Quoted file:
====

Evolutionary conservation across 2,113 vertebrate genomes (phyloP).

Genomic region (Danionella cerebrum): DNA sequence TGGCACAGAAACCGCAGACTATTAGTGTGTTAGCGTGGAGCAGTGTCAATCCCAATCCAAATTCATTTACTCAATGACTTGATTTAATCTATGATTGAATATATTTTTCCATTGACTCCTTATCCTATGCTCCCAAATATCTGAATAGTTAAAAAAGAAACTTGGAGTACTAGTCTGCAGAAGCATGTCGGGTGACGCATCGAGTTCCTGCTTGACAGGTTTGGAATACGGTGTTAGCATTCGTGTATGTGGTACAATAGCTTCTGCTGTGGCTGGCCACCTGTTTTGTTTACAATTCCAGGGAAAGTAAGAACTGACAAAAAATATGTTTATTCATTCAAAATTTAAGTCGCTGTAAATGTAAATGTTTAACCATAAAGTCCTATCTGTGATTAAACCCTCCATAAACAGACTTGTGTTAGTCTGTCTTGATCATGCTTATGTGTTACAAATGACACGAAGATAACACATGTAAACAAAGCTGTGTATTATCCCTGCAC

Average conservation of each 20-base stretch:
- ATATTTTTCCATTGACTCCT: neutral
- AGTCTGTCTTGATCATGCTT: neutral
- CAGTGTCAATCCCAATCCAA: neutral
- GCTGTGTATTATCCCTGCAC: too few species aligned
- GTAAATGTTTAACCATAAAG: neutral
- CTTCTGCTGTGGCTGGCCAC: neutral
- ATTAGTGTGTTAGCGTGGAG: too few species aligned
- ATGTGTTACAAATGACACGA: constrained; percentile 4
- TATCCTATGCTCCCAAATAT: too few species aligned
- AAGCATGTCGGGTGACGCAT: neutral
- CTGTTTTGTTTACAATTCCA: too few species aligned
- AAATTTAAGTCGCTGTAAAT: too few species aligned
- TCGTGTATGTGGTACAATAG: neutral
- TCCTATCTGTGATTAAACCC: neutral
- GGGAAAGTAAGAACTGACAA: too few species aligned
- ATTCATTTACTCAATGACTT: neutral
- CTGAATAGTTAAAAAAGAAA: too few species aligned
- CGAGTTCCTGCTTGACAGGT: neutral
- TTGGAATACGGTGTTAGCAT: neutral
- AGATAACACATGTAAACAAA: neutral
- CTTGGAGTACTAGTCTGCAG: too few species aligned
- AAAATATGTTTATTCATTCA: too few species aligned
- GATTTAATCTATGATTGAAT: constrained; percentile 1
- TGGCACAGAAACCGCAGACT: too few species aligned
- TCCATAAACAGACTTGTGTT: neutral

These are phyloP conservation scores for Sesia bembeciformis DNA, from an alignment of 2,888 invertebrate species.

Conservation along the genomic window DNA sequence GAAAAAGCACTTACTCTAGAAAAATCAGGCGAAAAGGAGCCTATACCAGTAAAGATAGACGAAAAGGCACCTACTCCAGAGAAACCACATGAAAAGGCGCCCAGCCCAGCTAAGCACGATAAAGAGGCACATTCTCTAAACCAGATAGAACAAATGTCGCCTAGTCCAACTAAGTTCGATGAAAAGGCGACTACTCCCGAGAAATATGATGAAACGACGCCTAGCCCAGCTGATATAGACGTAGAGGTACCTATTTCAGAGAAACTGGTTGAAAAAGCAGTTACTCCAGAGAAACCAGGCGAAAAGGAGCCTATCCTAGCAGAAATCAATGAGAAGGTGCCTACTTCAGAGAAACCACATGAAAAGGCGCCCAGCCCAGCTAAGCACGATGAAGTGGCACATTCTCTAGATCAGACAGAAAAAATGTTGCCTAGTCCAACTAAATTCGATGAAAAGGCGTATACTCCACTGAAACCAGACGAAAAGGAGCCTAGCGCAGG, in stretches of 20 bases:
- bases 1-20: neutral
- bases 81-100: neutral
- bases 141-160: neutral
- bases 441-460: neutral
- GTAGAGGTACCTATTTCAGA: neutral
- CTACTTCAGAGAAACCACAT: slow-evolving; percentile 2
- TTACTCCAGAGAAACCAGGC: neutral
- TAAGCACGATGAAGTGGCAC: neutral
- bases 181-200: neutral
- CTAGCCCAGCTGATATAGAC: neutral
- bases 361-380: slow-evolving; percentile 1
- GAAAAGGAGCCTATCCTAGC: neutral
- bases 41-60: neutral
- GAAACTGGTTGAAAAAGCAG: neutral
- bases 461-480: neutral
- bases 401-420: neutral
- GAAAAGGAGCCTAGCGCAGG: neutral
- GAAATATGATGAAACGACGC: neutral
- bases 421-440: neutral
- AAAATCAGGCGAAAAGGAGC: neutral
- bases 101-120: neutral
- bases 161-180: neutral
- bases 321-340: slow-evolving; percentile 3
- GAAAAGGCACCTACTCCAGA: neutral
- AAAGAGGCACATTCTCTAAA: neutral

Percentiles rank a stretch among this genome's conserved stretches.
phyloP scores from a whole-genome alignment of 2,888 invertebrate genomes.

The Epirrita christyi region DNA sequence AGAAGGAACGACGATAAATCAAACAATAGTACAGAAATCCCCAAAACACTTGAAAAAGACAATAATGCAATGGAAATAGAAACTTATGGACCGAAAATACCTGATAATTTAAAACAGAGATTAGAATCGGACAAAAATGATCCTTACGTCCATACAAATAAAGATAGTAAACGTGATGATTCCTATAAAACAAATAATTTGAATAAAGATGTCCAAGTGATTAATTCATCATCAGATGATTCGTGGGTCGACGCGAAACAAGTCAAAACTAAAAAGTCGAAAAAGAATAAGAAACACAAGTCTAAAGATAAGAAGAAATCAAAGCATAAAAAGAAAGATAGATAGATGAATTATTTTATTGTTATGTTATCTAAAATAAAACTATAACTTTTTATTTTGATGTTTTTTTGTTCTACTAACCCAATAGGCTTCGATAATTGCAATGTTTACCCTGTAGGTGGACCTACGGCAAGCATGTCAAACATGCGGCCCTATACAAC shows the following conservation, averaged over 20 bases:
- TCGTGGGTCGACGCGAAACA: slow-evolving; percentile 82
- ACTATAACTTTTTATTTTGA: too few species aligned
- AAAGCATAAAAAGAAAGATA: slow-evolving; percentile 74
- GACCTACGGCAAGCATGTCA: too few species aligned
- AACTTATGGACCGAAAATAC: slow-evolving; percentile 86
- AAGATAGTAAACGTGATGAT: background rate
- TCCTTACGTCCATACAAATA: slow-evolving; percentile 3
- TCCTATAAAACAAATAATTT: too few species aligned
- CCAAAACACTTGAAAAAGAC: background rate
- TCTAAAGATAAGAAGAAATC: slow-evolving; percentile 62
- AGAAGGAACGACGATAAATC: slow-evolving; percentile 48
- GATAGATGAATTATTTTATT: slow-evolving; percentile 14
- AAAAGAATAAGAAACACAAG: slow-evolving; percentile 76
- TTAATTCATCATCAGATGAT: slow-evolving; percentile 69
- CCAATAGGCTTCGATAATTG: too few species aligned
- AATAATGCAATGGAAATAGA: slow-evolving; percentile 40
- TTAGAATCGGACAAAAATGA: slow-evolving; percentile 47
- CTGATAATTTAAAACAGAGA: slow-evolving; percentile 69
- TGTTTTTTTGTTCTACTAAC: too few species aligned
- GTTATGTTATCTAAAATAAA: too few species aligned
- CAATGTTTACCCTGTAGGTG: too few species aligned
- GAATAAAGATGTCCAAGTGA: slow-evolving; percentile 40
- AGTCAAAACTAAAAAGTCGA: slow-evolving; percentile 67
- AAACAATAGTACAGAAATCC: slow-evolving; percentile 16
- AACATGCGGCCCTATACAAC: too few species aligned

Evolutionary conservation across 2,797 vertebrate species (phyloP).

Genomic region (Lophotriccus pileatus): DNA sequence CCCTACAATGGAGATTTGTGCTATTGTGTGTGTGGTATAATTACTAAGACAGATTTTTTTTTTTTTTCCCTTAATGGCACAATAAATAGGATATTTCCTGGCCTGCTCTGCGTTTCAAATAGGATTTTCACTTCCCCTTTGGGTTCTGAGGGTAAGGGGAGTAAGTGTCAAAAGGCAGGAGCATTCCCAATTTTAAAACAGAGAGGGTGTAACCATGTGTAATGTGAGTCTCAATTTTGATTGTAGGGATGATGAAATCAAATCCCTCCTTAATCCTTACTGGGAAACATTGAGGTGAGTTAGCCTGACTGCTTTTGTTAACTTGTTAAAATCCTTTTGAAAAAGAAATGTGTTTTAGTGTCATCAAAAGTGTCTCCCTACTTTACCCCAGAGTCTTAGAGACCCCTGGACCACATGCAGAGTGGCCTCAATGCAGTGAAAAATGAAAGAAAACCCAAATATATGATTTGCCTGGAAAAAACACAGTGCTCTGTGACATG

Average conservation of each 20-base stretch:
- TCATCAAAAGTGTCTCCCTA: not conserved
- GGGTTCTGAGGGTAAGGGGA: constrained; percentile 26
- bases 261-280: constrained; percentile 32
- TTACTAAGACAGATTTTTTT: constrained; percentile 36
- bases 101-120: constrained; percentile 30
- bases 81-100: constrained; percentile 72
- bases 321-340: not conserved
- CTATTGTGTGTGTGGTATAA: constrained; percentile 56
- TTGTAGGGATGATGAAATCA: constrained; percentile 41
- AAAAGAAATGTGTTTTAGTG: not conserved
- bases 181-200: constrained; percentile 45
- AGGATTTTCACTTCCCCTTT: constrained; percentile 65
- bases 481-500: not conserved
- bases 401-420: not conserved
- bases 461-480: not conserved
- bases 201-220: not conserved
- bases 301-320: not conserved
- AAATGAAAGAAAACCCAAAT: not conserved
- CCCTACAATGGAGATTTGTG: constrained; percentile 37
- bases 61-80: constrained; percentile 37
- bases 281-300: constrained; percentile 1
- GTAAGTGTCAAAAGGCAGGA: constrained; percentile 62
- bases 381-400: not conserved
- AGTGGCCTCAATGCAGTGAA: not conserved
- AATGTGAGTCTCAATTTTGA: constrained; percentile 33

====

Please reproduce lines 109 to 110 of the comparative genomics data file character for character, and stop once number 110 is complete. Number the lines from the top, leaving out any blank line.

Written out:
- bases 381-400: not conserved
- AGTGGCCTCAATGCAGTGAA: not conserved